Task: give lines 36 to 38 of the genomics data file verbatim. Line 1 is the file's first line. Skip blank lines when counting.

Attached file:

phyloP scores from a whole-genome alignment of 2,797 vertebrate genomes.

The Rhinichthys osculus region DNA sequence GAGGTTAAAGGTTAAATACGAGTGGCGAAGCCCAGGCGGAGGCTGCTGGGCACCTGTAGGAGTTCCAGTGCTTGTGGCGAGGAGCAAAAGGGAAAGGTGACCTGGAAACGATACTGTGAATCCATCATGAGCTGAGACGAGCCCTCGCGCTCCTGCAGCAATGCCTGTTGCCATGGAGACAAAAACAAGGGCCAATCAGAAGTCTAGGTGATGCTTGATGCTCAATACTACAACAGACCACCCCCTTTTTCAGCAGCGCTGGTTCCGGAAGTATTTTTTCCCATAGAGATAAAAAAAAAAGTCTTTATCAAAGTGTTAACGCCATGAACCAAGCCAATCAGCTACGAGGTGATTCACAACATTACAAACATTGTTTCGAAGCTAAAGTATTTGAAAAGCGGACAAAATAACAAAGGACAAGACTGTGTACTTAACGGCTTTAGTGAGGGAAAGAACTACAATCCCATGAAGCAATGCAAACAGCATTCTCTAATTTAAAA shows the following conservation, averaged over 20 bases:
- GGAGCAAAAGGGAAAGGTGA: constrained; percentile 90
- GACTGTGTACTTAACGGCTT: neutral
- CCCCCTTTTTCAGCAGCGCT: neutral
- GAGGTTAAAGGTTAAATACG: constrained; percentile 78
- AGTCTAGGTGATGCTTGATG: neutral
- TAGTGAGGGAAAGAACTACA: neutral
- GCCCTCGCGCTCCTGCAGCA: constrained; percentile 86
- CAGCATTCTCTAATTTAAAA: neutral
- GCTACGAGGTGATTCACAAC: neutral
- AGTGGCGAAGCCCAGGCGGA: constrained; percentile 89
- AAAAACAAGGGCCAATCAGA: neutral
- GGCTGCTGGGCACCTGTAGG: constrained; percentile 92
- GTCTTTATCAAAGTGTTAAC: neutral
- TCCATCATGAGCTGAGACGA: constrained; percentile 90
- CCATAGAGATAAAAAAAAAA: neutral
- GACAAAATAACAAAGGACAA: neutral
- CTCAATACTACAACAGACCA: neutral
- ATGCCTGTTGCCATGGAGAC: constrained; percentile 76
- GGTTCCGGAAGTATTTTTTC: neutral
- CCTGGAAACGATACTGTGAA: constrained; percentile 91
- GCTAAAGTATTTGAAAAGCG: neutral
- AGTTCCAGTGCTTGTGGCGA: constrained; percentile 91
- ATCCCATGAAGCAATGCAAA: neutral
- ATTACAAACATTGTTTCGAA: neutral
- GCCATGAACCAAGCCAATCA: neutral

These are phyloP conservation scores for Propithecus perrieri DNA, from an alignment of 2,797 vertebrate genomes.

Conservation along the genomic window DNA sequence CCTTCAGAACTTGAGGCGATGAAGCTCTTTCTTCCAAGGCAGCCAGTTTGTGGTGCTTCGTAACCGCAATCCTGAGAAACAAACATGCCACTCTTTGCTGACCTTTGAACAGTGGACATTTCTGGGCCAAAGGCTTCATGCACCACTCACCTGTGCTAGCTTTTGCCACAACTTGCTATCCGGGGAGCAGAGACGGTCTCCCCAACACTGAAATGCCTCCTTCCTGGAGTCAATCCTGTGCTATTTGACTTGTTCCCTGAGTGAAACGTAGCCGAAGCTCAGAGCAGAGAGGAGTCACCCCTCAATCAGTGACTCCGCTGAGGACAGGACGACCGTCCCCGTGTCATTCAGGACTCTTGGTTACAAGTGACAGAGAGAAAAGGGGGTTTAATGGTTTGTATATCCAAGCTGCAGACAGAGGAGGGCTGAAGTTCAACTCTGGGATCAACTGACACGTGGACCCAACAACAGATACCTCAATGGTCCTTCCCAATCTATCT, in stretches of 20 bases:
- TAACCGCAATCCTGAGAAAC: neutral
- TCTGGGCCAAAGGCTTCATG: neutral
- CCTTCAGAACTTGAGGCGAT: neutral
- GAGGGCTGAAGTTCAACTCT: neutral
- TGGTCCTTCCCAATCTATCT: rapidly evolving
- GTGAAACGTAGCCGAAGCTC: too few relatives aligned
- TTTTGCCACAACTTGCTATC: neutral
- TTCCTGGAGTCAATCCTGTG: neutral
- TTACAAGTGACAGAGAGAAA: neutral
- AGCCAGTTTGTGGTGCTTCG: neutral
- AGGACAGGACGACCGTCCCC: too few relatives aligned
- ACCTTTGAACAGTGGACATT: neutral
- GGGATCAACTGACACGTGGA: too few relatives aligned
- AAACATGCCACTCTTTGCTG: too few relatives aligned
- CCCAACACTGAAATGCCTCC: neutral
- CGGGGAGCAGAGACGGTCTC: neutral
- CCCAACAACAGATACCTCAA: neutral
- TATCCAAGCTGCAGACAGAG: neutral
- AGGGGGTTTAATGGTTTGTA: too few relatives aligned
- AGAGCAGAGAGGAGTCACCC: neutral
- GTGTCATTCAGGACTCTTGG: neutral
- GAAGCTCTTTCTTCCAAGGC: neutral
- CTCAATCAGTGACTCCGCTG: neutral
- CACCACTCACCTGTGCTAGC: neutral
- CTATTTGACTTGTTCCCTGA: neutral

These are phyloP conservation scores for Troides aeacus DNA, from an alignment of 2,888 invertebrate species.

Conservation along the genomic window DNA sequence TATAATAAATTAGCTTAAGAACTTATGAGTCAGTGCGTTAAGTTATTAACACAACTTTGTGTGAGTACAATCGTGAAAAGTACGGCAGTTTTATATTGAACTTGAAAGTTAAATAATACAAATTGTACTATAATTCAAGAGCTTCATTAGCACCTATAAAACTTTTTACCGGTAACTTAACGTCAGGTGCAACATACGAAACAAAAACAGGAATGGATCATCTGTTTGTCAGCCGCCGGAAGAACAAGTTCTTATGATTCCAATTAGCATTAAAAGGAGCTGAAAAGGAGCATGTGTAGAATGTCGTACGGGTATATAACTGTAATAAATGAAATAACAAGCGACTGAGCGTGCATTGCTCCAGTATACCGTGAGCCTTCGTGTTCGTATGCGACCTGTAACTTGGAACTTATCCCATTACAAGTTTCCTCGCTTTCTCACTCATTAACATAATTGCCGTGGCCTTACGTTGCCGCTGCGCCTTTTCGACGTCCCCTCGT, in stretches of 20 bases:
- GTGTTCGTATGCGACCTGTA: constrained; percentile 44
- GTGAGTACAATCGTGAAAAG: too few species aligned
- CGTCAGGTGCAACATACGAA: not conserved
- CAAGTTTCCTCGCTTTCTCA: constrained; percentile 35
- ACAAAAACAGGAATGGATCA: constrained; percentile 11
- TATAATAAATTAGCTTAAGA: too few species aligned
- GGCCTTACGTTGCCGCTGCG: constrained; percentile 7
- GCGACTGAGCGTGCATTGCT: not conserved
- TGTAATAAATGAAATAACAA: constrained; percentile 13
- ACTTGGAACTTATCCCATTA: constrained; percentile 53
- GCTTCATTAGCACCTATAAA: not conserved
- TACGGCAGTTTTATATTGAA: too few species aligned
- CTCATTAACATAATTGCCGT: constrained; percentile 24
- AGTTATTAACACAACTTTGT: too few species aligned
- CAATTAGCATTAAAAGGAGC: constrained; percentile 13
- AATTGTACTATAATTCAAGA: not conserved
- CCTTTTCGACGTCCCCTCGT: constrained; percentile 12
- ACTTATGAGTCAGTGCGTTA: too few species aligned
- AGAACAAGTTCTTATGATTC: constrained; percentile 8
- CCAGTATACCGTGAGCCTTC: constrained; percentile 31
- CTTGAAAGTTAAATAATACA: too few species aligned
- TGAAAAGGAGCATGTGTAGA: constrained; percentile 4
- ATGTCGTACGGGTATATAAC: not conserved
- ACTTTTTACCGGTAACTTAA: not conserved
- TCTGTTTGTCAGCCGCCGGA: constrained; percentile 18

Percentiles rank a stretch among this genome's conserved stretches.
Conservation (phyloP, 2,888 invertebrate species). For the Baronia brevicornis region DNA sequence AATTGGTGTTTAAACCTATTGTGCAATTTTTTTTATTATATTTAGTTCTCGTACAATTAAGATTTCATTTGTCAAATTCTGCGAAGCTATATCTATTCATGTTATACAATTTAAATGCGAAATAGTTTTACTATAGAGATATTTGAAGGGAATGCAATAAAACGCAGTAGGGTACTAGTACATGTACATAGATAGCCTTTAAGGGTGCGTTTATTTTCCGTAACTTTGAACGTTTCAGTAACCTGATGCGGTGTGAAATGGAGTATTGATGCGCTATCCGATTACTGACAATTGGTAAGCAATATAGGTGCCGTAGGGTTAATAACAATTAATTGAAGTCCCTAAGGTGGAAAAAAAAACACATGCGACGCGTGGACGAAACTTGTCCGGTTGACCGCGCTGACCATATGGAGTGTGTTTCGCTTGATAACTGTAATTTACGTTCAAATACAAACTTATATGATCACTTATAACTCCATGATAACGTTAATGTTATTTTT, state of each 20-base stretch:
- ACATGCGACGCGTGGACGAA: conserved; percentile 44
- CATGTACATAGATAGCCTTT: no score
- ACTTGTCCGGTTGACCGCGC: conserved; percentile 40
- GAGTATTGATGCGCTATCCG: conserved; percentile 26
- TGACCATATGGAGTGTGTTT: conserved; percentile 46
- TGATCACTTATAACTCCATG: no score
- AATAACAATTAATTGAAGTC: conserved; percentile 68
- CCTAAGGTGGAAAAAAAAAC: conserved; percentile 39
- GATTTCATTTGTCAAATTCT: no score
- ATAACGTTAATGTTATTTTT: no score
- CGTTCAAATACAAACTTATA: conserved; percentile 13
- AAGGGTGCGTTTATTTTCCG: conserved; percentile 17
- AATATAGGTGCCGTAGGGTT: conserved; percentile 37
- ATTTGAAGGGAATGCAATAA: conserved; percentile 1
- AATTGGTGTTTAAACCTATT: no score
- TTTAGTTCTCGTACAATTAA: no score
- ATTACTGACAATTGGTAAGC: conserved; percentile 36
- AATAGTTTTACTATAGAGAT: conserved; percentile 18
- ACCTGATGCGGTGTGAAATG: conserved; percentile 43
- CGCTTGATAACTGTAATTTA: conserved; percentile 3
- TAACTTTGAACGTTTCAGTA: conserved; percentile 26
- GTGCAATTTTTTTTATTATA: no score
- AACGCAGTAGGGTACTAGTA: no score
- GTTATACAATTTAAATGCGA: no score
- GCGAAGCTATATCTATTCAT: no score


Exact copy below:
- TTTTGCCACAACTTGCTATC: neutral
- TTCCTGGAGTCAATCCTGTG: neutral
- TTACAAGTGACAGAGAGAAA: neutral